Chip Kelly and Rex Ryan were geniuses at different times for the same amount of time: two years. That's how long each of them had atop that pedestal before the rest of the NFL knocked them off. If you're a head coach and want to be a genius for more than two years, you'd better have Joe Montana or Tom Brady as your quarterback. Otherwise, there will be a reckoning, and it will be humbling. Kelly's reckoning, of course, began in the final four weeks of last season, his second with the Eagles, and has continued through the first 12 weeks of this one. His up-tempo, simplified-playbook approach to offense doesn't catch opponents off guard as often as it once did, and his reliance on a rigorous sports science program has at times inspired eye rolls from at least some of his players.
SPORTS
December 14, 2015 | By Jeff McLane, Inquirer Staff Writer
LeSean McCoy and DeMarco Murray are about as different as running backs can get in the NFL, both on and off the field. One runs like an improvisational jazz musician with unpredictable results. The other methodically reads the notes and plays them as written. Their football styles are an extension of their personalities. McCoy is capricious. He is often gregarious but can turn inward on a dime. He can be brutally honest, sometimes to a fault. Murray is introverted. His words are measured, as is his demeanor.
SPORTS
December 11, 2015 | BY LES BOWEN, Daily News Staff Writer bowenl@phillynews.com
WITH REPORTERS nearly climbing atop one another to hear his words - like a crowd of standbys vying for the last boarding pass on the final flight of the night - DeMarco Murray, Philadelphia's first-class passenger of the week, said he doesn't want to play anywhere else. Murray refused to divulge anything about his much-discussed conversation with Eagles chairman Jeffrey Lurie on the team charter back from New England last Sunday evening. But Murray denied he was frustrated with anything other than losing, and expressed no longing for Dallas, where he led the NFL in rushing a year ago. Murray's confab with Lurie became public through tweets and a story by ESPN's Ed Werder, who is based in Dallas and knows a lot of former Cowboys, their family members, agents and friends.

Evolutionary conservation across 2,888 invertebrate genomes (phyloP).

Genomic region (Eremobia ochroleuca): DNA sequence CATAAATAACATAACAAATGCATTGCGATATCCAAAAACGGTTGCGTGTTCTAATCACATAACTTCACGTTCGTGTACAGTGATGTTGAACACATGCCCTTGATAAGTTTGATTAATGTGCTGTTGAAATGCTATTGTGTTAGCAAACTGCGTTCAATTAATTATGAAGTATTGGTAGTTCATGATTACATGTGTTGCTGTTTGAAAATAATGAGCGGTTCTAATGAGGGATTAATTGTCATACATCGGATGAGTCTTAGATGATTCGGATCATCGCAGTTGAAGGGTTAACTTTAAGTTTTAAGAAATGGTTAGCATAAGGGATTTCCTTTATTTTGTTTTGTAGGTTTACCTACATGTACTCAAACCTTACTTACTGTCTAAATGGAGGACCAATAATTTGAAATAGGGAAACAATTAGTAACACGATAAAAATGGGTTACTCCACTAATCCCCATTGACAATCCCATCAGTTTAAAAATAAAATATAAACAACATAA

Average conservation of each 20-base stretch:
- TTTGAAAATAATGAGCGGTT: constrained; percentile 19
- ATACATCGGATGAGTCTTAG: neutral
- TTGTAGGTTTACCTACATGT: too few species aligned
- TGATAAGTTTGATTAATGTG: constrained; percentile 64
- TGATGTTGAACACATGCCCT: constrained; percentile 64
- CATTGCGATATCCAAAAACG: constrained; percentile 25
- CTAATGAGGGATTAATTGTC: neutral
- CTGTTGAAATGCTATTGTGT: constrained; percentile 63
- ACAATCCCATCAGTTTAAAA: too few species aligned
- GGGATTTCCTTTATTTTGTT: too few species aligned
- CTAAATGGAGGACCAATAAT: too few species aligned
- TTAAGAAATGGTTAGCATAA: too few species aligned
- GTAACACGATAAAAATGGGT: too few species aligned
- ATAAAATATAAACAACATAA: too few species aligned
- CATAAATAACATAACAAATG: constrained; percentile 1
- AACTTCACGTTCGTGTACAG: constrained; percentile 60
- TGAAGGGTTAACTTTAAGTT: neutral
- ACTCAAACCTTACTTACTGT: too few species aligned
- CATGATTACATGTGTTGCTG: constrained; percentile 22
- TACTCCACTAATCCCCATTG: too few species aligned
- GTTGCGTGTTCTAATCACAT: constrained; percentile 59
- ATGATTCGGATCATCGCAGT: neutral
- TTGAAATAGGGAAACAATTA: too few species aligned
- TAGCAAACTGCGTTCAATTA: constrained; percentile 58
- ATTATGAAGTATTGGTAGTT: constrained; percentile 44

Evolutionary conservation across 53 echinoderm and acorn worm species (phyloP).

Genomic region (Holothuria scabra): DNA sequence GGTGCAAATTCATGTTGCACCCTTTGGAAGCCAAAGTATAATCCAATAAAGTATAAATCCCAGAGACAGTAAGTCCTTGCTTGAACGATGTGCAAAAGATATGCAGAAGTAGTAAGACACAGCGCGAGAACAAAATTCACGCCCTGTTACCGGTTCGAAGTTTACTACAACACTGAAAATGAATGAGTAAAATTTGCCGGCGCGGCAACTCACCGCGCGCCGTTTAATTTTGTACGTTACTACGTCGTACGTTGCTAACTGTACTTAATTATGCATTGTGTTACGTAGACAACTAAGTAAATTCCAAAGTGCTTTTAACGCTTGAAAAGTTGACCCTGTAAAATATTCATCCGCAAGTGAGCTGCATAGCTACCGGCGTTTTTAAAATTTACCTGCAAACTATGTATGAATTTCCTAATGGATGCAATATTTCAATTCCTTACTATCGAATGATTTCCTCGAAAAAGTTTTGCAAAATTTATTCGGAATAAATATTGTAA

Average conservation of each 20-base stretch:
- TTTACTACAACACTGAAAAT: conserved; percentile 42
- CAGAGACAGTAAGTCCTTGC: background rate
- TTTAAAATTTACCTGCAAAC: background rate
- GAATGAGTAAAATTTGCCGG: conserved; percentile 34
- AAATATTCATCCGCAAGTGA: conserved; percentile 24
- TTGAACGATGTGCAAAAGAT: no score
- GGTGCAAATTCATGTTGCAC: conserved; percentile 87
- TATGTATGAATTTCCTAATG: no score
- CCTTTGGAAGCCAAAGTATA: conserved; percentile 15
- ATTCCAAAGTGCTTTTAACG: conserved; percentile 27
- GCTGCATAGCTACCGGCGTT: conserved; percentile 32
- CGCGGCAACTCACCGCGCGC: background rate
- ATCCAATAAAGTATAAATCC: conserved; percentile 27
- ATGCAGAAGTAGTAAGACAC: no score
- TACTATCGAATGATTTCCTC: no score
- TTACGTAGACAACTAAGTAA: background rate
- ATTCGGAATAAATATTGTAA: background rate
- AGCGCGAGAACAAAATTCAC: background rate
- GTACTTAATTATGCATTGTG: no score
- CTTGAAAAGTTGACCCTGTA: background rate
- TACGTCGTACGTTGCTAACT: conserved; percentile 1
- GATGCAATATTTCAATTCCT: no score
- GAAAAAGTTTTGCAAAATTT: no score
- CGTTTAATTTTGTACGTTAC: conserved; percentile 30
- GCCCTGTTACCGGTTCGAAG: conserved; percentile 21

SPORTS
December 8, 2015 | By David Murphy, Daily News Columnist
FOXBOROUGH, Mass. - After it was over, everybody wanted to know what it said about this Eagles team. That's how it goes in these parts. Every final score has to be a referendum of some sort. Chip Kelly said it best the last time the Eagles won a game. You don't know what one week's result says about your team until the next week. When the Eagles beat the Cowboys a month ago, it looked like a turning point. One week later, it looked like it was not. Same goes for Thanksgiving Day: a third straight loss, a second straight game allowing 40-plus points, a team that looked like one of those fried turkey accidents you always read about.
SPORTS
December 6, 2015 | By Aaron Carter, Inquirer Staff Writer
BRODHEADSVILLE, Pa. - The sound of muttering was mixed with the click-clack of cleats during Bishop McDevitt's solemn halftime march to the locker room. Twenty-four minutes of game time later, the Lancers returned to the locker room, looking forlorn after losing, 51-7, to District 2 Old Forge in a PIAA State Class A quarterfinal at Pleasant Valley High School. "It's hard to explain," McDevitt coach Pat Manzi said. "We just didn't have it today. They were that much better than us today.